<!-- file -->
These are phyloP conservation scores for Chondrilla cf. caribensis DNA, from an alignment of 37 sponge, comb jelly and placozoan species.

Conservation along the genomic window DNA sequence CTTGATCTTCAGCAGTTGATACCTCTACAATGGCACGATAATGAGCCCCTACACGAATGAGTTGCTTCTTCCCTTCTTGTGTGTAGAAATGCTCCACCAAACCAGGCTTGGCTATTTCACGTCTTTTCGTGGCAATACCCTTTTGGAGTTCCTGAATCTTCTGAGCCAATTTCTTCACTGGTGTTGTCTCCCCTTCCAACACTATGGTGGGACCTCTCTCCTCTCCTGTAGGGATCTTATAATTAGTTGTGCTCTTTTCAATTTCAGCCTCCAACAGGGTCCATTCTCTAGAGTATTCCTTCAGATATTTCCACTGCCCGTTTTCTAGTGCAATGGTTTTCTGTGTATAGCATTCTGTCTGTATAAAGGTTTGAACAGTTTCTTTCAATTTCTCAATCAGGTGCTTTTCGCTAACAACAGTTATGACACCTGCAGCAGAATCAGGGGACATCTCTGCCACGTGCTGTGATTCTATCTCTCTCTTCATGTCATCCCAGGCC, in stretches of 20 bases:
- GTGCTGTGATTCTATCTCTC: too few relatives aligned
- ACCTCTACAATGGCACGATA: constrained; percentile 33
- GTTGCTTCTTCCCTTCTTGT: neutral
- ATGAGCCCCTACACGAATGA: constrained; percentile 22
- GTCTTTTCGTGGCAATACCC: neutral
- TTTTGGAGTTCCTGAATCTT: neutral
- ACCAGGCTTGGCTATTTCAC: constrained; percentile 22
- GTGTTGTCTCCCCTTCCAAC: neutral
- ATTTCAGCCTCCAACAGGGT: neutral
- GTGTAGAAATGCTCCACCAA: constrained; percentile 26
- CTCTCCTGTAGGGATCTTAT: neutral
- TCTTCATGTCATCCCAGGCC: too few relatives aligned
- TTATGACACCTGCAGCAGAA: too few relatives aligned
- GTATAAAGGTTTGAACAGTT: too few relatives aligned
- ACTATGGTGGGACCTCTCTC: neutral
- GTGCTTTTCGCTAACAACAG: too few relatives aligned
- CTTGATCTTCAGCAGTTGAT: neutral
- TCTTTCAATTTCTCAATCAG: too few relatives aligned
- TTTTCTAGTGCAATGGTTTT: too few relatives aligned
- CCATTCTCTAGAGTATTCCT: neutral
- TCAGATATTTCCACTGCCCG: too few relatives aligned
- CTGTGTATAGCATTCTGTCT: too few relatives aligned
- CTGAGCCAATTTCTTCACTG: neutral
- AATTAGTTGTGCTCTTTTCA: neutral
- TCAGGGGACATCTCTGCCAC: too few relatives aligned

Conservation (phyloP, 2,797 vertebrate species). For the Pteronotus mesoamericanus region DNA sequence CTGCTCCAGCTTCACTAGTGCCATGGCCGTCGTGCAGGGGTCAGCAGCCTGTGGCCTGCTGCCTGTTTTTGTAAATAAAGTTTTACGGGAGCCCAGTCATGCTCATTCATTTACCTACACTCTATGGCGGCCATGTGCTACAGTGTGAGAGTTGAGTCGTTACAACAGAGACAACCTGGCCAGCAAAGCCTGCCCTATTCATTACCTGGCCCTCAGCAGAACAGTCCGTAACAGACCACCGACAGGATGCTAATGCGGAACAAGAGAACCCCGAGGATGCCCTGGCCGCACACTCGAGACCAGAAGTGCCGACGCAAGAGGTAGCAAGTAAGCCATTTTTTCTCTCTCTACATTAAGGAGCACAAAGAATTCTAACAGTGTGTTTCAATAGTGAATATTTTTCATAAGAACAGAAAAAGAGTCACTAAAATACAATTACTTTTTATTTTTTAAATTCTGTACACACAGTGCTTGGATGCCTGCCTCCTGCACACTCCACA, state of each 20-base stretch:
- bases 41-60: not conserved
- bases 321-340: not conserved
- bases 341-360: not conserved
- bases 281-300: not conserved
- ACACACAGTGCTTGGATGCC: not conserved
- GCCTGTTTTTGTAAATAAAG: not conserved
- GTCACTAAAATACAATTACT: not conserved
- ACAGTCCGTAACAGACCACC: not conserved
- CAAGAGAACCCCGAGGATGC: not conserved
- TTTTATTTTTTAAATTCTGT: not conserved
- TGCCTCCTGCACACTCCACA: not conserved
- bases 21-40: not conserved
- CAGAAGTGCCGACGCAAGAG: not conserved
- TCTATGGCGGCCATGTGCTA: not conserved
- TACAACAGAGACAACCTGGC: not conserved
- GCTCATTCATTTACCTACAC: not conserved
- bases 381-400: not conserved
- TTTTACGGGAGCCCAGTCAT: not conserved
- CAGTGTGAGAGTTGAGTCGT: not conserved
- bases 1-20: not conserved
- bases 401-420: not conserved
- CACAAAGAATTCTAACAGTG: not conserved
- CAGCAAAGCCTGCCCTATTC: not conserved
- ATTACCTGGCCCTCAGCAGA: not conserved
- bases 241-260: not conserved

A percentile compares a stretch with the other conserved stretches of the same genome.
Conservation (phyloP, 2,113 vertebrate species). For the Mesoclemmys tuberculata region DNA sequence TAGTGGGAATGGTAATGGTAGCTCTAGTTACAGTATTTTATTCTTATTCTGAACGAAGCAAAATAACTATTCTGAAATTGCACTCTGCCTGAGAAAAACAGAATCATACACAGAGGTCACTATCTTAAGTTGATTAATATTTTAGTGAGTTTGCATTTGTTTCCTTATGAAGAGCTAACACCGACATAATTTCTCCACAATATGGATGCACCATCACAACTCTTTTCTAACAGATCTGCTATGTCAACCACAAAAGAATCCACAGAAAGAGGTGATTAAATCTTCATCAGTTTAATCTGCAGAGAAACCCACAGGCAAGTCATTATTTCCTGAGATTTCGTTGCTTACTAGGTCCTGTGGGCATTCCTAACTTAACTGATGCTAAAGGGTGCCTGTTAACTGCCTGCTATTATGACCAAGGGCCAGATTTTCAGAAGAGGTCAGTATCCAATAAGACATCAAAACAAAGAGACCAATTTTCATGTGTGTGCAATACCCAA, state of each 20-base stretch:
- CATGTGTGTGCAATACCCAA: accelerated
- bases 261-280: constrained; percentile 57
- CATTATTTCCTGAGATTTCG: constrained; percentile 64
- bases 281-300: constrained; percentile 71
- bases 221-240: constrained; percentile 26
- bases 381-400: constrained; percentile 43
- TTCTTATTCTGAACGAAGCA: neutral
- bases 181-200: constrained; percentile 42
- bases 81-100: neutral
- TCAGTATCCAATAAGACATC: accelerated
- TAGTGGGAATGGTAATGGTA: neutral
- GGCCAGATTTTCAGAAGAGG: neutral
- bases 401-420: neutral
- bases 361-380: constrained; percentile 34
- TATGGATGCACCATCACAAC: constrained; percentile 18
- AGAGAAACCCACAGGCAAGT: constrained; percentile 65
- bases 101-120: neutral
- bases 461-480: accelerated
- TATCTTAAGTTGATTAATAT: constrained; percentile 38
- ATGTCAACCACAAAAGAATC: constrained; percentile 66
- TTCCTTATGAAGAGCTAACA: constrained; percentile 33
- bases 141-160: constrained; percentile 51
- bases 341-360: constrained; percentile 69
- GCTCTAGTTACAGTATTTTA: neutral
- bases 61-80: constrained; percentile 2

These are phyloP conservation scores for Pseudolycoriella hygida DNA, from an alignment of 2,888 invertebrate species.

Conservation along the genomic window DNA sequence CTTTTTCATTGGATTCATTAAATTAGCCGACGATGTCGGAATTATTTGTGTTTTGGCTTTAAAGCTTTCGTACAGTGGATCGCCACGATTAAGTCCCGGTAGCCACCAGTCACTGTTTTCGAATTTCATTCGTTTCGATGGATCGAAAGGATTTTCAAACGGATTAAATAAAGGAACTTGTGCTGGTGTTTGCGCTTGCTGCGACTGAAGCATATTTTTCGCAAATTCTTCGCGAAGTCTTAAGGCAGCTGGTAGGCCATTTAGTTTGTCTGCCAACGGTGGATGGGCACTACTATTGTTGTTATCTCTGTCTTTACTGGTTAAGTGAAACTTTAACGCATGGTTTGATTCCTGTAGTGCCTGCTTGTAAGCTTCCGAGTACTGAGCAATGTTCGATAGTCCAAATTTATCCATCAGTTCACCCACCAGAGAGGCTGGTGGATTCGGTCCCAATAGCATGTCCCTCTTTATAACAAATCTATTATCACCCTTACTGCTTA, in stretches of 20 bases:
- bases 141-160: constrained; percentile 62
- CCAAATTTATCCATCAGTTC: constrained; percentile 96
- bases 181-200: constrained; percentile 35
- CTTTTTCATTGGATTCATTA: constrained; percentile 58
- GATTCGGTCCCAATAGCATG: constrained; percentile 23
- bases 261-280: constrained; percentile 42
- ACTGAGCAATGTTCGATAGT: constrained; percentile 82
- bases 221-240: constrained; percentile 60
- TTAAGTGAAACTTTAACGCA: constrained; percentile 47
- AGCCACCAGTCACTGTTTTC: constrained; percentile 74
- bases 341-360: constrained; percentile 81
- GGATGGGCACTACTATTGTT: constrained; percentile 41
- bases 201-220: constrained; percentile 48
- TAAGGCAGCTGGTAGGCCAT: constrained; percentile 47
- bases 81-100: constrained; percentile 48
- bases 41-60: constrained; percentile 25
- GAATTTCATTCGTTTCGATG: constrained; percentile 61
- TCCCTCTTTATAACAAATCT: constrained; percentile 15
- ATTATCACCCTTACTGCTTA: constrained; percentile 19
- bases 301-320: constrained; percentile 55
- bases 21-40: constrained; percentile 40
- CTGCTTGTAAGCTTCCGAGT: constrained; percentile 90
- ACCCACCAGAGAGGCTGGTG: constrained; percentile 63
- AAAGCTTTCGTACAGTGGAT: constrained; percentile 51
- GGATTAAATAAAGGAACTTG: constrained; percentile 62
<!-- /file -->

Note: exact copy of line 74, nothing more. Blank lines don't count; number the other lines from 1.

- TATCTTAAGTTGATTAATAT: constrained; percentile 38